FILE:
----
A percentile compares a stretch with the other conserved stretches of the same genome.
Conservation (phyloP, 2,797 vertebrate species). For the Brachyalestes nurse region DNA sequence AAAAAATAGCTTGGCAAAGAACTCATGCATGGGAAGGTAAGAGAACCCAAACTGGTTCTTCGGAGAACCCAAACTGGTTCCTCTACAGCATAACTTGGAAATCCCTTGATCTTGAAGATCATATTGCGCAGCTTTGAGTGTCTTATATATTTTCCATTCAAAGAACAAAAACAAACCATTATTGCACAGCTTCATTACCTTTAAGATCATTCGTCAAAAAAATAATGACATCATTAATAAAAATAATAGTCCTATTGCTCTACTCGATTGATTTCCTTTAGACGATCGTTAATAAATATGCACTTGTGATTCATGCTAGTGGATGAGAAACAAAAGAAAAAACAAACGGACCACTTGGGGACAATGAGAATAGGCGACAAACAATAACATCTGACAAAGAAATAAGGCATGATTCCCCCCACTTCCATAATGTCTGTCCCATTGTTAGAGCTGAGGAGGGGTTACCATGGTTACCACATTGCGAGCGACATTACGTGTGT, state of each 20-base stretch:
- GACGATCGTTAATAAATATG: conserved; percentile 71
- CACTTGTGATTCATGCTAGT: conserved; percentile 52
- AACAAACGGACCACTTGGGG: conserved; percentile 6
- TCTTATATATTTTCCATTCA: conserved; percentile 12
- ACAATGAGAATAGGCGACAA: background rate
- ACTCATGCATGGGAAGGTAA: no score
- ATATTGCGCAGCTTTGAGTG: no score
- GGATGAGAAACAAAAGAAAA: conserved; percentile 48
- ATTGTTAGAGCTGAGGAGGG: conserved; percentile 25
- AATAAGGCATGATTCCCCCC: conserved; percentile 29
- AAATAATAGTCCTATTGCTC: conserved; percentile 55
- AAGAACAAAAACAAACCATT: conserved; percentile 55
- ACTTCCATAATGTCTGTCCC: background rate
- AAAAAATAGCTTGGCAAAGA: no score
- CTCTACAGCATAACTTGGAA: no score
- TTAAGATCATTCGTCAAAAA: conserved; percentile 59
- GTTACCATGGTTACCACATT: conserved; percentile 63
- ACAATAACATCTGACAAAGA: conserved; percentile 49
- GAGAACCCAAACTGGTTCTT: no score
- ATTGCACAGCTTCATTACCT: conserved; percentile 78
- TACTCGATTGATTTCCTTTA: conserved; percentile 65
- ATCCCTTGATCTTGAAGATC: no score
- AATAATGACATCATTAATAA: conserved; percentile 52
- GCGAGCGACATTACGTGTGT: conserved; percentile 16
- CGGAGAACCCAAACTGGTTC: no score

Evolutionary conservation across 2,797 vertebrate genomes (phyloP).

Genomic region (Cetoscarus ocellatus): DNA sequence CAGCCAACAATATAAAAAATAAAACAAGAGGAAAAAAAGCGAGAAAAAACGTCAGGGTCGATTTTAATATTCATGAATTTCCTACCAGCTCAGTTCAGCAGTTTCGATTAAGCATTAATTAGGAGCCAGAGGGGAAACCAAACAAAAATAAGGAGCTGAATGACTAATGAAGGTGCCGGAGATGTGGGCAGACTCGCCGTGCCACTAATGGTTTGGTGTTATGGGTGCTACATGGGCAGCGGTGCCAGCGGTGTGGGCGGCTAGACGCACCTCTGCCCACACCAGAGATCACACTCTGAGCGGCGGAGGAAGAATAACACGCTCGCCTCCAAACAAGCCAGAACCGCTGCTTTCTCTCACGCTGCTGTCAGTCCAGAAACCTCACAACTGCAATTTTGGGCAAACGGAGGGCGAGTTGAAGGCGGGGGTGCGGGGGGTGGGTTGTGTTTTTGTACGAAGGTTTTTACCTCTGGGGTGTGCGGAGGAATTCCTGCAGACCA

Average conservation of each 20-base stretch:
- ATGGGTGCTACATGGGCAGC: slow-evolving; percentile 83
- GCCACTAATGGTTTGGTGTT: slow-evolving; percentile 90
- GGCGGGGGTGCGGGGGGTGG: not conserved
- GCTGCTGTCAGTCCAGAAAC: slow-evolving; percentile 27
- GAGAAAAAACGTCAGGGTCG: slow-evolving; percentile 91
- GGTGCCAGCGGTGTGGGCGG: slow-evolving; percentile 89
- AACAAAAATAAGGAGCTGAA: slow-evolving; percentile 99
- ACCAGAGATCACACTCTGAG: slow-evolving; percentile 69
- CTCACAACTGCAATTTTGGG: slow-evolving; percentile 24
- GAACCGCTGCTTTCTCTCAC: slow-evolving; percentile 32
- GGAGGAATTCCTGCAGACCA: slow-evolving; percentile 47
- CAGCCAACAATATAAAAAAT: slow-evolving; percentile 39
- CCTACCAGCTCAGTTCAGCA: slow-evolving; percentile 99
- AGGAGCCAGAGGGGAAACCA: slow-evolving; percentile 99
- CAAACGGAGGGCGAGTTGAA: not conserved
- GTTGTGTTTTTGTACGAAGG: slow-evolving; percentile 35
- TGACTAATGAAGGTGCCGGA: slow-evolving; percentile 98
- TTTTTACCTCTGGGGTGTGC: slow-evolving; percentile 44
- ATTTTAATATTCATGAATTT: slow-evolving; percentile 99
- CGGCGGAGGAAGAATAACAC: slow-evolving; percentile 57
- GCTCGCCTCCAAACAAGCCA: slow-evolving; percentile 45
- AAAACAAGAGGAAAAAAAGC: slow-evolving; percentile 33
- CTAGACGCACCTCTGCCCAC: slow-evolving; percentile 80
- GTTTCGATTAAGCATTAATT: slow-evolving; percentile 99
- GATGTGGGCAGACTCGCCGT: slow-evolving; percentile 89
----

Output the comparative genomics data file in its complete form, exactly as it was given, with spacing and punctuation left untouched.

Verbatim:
A percentile compares a stretch with the other conserved stretches of the same genome.
Conservation (phyloP, 2,797 vertebrate species). For the Brachyalestes nurse region DNA sequence AAAAAATAGCTTGGCAAAGAACTCATGCATGGGAAGGTAAGAGAACCCAAACTGGTTCTTCGGAGAACCCAAACTGGTTCCTCTACAGCATAACTTGGAAATCCCTTGATCTTGAAGATCATATTGCGCAGCTTTGAGTGTCTTATATATTTTCCATTCAAAGAACAAAAACAAACCATTATTGCACAGCTTCATTACCTTTAAGATCATTCGTCAAAAAAATAATGACATCATTAATAAAAATAATAGTCCTATTGCTCTACTCGATTGATTTCCTTTAGACGATCGTTAATAAATATGCACTTGTGATTCATGCTAGTGGATGAGAAACAAAAGAAAAAACAAACGGACCACTTGGGGACAATGAGAATAGGCGACAAACAATAACATCTGACAAAGAAATAAGGCATGATTCCCCCCACTTCCATAATGTCTGTCCCATTGTTAGAGCTGAGGAGGGGTTACCATGGTTACCACATTGCGAGCGACATTACGTGTGT, state of each 20-base stretch:
- GACGATCGTTAATAAATATG: conserved; percentile 71
- CACTTGTGATTCATGCTAGT: conserved; percentile 52
- AACAAACGGACCACTTGGGG: conserved; percentile 6
- TCTTATATATTTTCCATTCA: conserved; percentile 12
- ACAATGAGAATAGGCGACAA: background rate
- ACTCATGCATGGGAAGGTAA: no score
- ATATTGCGCAGCTTTGAGTG: no score
- GGATGAGAAACAAAAGAAAA: conserved; percentile 48
- ATTGTTAGAGCTGAGGAGGG: conserved; percentile 25
- AATAAGGCATGATTCCCCCC: conserved; percentile 29
- AAATAATAGTCCTATTGCTC: conserved; percentile 55
- AAGAACAAAAACAAACCATT: conserved; percentile 55
- ACTTCCATAATGTCTGTCCC: background rate
- AAAAAATAGCTTGGCAAAGA: no score
- CTCTACAGCATAACTTGGAA: no score
- TTAAGATCATTCGTCAAAAA: conserved; percentile 59
- GTTACCATGGTTACCACATT: conserved; percentile 63
- ACAATAACATCTGACAAAGA: conserved; percentile 49
- GAGAACCCAAACTGGTTCTT: no score
- ATTGCACAGCTTCATTACCT: conserved; percentile 78
- TACTCGATTGATTTCCTTTA: conserved; percentile 65
- ATCCCTTGATCTTGAAGATC: no score
- AATAATGACATCATTAATAA: conserved; percentile 52
- GCGAGCGACATTACGTGTGT: conserved; percentile 16
- CGGAGAACCCAAACTGGTTC: no score

Evolutionary conservation across 2,797 vertebrate genomes (phyloP).

Genomic region (Cetoscarus ocellatus): DNA sequence CAGCCAACAATATAAAAAATAAAACAAGAGGAAAAAAAGCGAGAAAAAACGTCAGGGTCGATTTTAATATTCATGAATTTCCTACCAGCTCAGTTCAGCAGTTTCGATTAAGCATTAATTAGGAGCCAGAGGGGAAACCAAACAAAAATAAGGAGCTGAATGACTAATGAAGGTGCCGGAGATGTGGGCAGACTCGCCGTGCCACTAATGGTTTGGTGTTATGGGTGCTACATGGGCAGCGGTGCCAGCGGTGTGGGCGGCTAGACGCACCTCTGCCCACACCAGAGATCACACTCTGAGCGGCGGAGGAAGAATAACACGCTCGCCTCCAAACAAGCCAGAACCGCTGCTTTCTCTCACGCTGCTGTCAGTCCAGAAACCTCACAACTGCAATTTTGGGCAAACGGAGGGCGAGTTGAAGGCGGGGGTGCGGGGGGTGGGTTGTGTTTTTGTACGAAGGTTTTTACCTCTGGGGTGTGCGGAGGAATTCCTGCAGACCA

Average conservation of each 20-base stretch:
- ATGGGTGCTACATGGGCAGC: slow-evolving; percentile 83
- GCCACTAATGGTTTGGTGTT: slow-evolving; percentile 90
- GGCGGGGGTGCGGGGGGTGG: not conserved
- GCTGCTGTCAGTCCAGAAAC: slow-evolving; percentile 27
- GAGAAAAAACGTCAGGGTCG: slow-evolving; percentile 91
- GGTGCCAGCGGTGTGGGCGG: slow-evolving; percentile 89
- AACAAAAATAAGGAGCTGAA: slow-evolving; percentile 99
- ACCAGAGATCACACTCTGAG: slow-evolving; percentile 69
- CTCACAACTGCAATTTTGGG: slow-evolving; percentile 24
- GAACCGCTGCTTTCTCTCAC: slow-evolving; percentile 32
- GGAGGAATTCCTGCAGACCA: slow-evolving; percentile 47
- CAGCCAACAATATAAAAAAT: slow-evolving; percentile 39
- CCTACCAGCTCAGTTCAGCA: slow-evolving; percentile 99
- AGGAGCCAGAGGGGAAACCA: slow-evolving; percentile 99
- CAAACGGAGGGCGAGTTGAA: not conserved
- GTTGTGTTTTTGTACGAAGG: slow-evolving; percentile 35
- TGACTAATGAAGGTGCCGGA: slow-evolving; percentile 98
- TTTTTACCTCTGGGGTGTGC: slow-evolving; percentile 44
- ATTTTAATATTCATGAATTT: slow-evolving; percentile 99
- CGGCGGAGGAAGAATAACAC: slow-evolving; percentile 57
- GCTCGCCTCCAAACAAGCCA: slow-evolving; percentile 45
- AAAACAAGAGGAAAAAAAGC: slow-evolving; percentile 33
- CTAGACGCACCTCTGCCCAC: slow-evolving; percentile 80
- GTTTCGATTAAGCATTAATT: slow-evolving; percentile 99
- GATGTGGGCAGACTCGCCGT: slow-evolving; percentile 89